Screenmancer Exclusive presents
"THIS IS YOUR BRAIN ON MUSIC"
By Daniel Levitin, Neuroscientist, Musician, Author, Professor at McGill University, Montreal [Excerpted for Screenmancer by D. Levitin, Copyright D. Levitin]
Introduction By Quendrith Johnson Music in Hollywood Movies: What's the Score?
From the silents to talkies, from art-house dramas to Summer Blockbusters, Hollywood has always had an ear for the dramatic as far as the film score is concerned. Even the much-maligned "Birth of a Nation," which has its detractors for legitimate reasons, had a score hatched together from grandiose orchestral pieces.
The Golden Age of film scoring is roughly 1933-1956, according to the organization for American Composers. This period encompassed Rimsky-Korsakov, Prokofiev, and put classical music behind the most unlikely characters (e.g; Disney's "Fantasia" with dancing Mushrooms).
From the 50's haute take on music, came the rebellious melodies of 60's countercultural Rock'n'Roll romps on screen ("Easy Rider") to Henry Mancini's lush tones that set the sonic stage for beautifully crafted memorable cinema music.
Consider the haunting strains of Jerry Goldsmith in "Chinatown," and the trance-like sheen Vangelis gave to "Blade Runner," or in more recent films, the gorgeous breadth of the score in the capable hands of John Williams, perennial Oscar(r) winner Hans Zimmer, and the former cab driver turned post-modern Bach, Phillip Glass.
With each "Nouvelle Vague" (new wave) in film, comes a new sound -- from Italian Neo-Realism (Sergio Leone) to the use of pure American sonic inventions like Jazz, Dixieland, Hip Hop, and the encroachment of F/X tinged ambient wallpapers of sound.
Today in "film" we may not even be hearing what we think we are hearing with the onslaught of drum machines, Kurzweil-inspired rain showers, or noise environments that make John Cage's 100 hours on a long wire seem reasonable.
Musical scores in films now take on such a complex character that motion pictures like Woody Allen's nostalgic "Sweet and Lowdown," with its simple musical centerpieces, are a respite from the digital sound scape. Not that prior eras haven't had their experimenters, for example Leon Theremin's eponymous instrument (invented in 1921) became the sonic soul of B-Movies and television thrillers.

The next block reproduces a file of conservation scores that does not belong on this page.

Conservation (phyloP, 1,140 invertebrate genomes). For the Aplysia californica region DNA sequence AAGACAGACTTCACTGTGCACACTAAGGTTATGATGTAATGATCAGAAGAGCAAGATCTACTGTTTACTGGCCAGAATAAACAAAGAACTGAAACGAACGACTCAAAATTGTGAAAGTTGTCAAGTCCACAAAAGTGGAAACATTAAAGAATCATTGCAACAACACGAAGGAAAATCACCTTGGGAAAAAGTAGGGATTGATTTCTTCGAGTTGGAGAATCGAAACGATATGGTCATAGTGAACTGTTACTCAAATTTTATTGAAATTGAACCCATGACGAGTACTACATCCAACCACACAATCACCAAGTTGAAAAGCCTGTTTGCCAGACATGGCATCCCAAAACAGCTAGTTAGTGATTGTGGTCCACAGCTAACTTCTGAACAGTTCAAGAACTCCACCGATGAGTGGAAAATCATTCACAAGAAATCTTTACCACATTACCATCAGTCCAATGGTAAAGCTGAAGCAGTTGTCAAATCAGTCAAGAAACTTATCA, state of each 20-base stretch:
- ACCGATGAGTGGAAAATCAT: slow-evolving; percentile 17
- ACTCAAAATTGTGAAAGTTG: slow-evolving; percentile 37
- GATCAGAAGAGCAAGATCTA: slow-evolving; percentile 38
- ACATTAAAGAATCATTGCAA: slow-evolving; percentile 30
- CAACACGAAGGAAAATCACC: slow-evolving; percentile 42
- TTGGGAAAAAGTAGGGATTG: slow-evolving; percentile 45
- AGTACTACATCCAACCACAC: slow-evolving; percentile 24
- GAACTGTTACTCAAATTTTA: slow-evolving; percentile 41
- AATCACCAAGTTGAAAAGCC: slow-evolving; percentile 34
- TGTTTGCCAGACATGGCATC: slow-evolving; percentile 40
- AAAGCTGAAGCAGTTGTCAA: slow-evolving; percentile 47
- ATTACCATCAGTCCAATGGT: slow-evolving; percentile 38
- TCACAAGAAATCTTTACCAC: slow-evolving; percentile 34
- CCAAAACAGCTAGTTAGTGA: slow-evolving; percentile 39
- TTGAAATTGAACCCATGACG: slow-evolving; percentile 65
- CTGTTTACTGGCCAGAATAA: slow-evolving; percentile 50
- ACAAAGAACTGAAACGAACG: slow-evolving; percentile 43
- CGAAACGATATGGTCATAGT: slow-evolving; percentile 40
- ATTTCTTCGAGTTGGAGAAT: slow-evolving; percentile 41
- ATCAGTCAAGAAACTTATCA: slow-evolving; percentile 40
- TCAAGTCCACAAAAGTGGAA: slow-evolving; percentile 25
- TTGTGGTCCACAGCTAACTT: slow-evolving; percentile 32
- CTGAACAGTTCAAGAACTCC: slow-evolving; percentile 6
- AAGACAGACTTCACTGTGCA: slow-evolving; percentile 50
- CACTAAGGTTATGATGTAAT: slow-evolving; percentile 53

Neuroscientist Daniel J. Levitin explores the role of music in piquing our visual interest in "This is Your Brain on Music." He addresses some of the very issues that the digital music score presents. A renown speaker and best-selling author, Levitin is also a musician and former music producer, whose life's work has been featured in The New York Times, Rolling Stone, and the London Sunday Telegraph as well as many other publications. He is a Professor of Music and Psychology, and founding member of The Centre for Interdisciplinary Research in Music Media and Technology at McGill University, Montreal, Canada.
FROM "THIS IS YOUR BRAIN ON MUSIC: The Science of Human Obsession"
By Daniel Levitin, Neuroscientist, Musician, Author, Professor at McGill University, Montreal
The power of music to evoke emotions is harnessed by advertising executives, filmmakers, military commanders, and mothers. Advertisers use music to make a soft drink, beer, running shoe, or car seem more hip than their competitors'.
Film directors use music to tell us how to feel about scenes that otherwise might be ambiguous, or to augment our feelings at particularly dramatic moments.
Think of a typical chase scene in an action film, or the music that might accompany a lone woman climbing a staircase in a dark old mansion: Music is being used to manipulate our emotions, and we tend to accept, if not outright enjoy, the power of music to make us experience these different feelings.
Experiments have shown that the audience's interpretation of an otherwise ambiguous scene can be profoundly influenced by the music.
On one such study, viewers were shown a scene in which a man pursued a woman over a hillside and then along a city street. Close-ups of the man showed that he was intent on his pursuit, and close-ups of the woman showed that she was aware she was being followed and was trying to stay ahead of the man.
Without music, half the people tended toward the interpretation that the woman was being coy, was leading the man on a chase but felt consensual, and at some point would let him catch her (to her delight).
The other half of the people thought that the man was chasing the woman to do her harm, and harm which she understood would be imminent. Thus the film itself was ambiguous between the two interpretations.
However, when the experimenters added music - either "romantic" or "fearful" music - the audience members' interpretations were wildly biased by the type of music. This demonstrates the power of music to set an emotional tone.
In one of the most famous scenes of violence in American film, "Bonnie & Clyde" (Arthur Penn, dir.; Warren Beatty, prod.) used "happy" music during the gunbattle scene, a startling juxtaposition of contradictory visual and auditory moods.
This has now become a frequent technique to signal irony, such as is used on the HBO series "Curb Your Enthusiasm."
The average American uses music for mood regulation, much as many of us use drugs: certain kinds of music help us get out of bed in the morning, another kind helps us to unwind after a hectic day.
Music supervisors enhance our appreciation and understanding of key scenes through their use of time-setting and mood-setting music.
The neurochemical basis for this is just becoming understood, through experiments in my lab and others. We now know that music activates regions of the brain responsible for reward and punishment, and implicated in the release of neurotransmitters such as dopamine, the "feel good" hormone.
[Excerpted for Screenmancer by D. Levitin, Copyright D. Levitin]